Like any ambitious woman my age, I had visions of sipping champagne in Chanel, as I finally bought my 2.55 bag.
And as a fairly smart kid, I knew that was why cosmetic branches of these big brands existed. They were an opportunity for me to have a little piece of Chanel, a drop of Dior.
So off I dutifully went to Selfridges, just for the chance to get a tiny white cardboard bag with a ribbon tie.
It started small: with a nail polish. A few shades in I upgraded to a lipstick, and then a mascara. The colour cosmetics would often catch my eye, but I wasn’t sure I was there yet.
After years of eyeing up the gorgeous glass bottles, I finally plucked up the courage to ask which one I should get. Only to be told with a sorrowful face and soft tone, that they didn’t have my shade. It was ok I thought, I guess I’m more of a niche market.
So as the years went on my first question quickly became “do you have my shade?” And I’d squeal in delight and duly shop with any brand that did.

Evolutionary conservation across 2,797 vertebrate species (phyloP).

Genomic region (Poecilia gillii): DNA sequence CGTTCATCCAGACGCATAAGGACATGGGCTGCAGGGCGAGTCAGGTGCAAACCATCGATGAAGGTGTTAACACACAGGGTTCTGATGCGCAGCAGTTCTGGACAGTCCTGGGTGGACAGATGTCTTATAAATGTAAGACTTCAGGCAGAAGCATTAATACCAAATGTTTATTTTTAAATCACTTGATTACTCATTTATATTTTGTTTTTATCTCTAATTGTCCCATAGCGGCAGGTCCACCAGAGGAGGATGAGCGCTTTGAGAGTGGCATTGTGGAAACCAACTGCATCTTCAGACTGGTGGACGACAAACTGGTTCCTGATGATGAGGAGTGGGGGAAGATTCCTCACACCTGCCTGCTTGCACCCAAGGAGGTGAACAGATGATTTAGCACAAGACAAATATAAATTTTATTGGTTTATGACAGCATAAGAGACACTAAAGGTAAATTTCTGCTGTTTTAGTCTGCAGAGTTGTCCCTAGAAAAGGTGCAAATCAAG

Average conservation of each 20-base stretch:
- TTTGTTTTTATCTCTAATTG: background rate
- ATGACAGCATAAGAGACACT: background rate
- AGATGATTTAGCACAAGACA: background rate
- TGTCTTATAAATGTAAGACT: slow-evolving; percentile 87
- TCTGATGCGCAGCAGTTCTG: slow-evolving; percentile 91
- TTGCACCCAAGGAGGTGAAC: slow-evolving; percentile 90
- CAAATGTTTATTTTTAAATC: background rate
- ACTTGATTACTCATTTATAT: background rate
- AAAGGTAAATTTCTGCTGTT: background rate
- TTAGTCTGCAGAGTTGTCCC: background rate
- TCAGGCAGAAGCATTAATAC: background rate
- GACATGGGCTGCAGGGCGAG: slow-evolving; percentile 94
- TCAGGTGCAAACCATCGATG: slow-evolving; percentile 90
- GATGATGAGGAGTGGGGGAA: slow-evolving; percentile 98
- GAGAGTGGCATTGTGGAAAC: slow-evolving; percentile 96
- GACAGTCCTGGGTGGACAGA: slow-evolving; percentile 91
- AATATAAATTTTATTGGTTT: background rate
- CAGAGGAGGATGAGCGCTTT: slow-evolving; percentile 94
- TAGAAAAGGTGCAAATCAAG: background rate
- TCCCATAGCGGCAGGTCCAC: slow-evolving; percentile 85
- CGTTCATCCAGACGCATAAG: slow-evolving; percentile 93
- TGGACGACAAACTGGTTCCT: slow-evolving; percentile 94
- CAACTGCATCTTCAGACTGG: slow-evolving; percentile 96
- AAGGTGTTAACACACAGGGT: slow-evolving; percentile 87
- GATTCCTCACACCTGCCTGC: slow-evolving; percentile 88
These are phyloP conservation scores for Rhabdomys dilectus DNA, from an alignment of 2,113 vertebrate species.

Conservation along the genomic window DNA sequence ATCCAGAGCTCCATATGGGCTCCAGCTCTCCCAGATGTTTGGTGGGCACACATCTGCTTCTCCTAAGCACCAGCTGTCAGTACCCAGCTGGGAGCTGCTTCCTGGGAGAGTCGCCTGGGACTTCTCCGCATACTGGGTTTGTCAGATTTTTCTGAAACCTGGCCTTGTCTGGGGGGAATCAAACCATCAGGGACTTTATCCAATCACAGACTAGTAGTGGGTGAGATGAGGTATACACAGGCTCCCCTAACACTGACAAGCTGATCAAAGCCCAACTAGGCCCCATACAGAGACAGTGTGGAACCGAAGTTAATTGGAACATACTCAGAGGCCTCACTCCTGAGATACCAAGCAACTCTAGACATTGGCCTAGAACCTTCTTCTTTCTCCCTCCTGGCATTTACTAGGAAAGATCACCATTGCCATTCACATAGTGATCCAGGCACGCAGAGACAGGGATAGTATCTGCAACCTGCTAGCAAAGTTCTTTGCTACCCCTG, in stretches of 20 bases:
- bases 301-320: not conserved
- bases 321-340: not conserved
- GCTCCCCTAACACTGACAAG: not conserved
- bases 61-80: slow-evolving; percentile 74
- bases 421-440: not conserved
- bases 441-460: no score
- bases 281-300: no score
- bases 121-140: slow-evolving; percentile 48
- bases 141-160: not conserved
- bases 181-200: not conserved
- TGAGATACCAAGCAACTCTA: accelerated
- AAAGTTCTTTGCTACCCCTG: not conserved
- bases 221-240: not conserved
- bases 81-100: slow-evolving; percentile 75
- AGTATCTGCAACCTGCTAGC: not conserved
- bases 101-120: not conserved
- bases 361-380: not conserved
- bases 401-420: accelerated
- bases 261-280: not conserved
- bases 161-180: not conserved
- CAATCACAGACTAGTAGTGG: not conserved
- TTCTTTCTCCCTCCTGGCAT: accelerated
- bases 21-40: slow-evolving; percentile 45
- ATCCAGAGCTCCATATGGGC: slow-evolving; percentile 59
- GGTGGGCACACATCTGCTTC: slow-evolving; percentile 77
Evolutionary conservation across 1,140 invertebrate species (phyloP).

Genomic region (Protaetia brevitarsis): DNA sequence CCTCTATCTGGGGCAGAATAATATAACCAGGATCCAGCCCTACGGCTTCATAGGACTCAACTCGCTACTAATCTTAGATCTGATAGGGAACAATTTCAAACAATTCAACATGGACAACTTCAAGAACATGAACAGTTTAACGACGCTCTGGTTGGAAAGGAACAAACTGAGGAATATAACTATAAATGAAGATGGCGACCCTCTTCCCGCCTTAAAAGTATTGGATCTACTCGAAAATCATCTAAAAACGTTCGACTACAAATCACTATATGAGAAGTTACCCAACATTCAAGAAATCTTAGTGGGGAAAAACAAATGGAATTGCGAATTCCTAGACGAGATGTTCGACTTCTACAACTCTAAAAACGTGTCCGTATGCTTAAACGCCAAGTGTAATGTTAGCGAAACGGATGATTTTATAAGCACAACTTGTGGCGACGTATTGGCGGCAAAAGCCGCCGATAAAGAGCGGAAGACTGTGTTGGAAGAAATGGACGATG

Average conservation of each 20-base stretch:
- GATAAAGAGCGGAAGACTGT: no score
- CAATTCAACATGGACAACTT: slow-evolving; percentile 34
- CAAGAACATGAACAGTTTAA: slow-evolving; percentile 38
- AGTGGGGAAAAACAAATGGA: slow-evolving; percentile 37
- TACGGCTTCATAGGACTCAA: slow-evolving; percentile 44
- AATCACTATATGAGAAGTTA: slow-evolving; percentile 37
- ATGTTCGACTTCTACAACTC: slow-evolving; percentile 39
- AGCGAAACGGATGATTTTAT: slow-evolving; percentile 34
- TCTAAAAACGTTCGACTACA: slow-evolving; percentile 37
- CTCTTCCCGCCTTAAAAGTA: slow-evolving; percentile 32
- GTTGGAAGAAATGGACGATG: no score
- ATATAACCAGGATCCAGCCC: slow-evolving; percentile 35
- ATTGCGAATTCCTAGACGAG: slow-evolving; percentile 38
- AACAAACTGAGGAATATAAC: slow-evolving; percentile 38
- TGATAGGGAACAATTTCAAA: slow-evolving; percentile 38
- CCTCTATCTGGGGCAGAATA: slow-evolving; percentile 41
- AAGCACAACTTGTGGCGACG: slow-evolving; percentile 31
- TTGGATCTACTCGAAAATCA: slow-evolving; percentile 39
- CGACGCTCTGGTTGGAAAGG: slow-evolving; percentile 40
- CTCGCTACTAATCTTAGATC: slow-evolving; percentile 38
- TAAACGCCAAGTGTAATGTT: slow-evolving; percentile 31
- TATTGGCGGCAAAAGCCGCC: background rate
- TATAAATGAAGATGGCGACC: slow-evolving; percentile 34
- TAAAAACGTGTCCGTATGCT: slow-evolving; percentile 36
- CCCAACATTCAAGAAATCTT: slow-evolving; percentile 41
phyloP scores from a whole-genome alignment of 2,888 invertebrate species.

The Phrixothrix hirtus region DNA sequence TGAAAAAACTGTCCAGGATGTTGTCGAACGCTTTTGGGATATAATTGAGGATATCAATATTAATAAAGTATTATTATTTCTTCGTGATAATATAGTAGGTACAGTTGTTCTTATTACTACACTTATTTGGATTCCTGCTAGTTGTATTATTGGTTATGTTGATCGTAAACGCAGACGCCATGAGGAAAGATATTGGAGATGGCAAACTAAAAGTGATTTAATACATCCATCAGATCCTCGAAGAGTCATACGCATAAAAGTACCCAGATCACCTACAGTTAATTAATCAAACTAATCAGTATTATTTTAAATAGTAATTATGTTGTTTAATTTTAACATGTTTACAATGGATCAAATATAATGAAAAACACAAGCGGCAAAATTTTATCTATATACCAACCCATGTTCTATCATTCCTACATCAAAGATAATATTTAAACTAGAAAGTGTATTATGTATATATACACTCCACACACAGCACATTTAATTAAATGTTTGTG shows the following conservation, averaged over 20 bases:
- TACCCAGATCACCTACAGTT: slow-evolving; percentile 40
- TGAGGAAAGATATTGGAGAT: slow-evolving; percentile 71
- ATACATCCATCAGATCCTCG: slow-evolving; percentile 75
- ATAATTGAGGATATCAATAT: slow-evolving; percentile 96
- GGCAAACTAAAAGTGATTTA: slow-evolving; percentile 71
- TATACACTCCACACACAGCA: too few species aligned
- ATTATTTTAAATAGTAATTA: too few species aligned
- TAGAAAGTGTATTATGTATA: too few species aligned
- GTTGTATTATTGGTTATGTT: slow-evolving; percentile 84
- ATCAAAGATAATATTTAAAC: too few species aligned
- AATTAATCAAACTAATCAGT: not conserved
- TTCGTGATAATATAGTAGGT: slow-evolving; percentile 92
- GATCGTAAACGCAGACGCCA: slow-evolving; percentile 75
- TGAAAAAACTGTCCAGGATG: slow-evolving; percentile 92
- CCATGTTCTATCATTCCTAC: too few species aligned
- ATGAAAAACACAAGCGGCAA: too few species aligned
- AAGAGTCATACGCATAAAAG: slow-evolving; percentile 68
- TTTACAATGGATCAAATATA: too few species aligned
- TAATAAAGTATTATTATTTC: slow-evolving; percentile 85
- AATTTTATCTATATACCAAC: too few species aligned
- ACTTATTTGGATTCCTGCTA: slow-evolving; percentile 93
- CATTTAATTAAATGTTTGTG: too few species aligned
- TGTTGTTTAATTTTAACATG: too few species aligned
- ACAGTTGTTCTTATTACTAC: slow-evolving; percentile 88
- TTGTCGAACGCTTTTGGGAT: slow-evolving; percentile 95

What always struck me was the fact that these brands had the biggest budgets of any in the world. They have budgets to fly influencers all over the world; to create a palace of Versailles on the streets of Paris; or fabricate a life-sized ship for a 25 minute catwalk show; but as I was told by directors and execs, it cost too much to add a few more drops of pigment or adjust an SPF. I just couldn’t and still can’t, get my head around why there would be any other reason than, cba.
Over the years, with the slow understanding that the world (and most relatively Britain), is a pretty diverse place and has been for quite some time, the question has now become “which foundation do you have in my shade?”
Not too shabby in terms of progress I’ll admit. I always thought, it’s better to have one than none; one little drop of acknowledgement is always better than nothing. A nod to my existence, will always be met with glee.
When I pre launched Slapp
in September 16 to a few friends, it was so wonderful to hear their feedback and that it was an idea they couldn’t believe hadn’t come sooner. When we launched in February the press response was great and I truly felt like our message of “inclusivity should be the norm”, was finally being heard.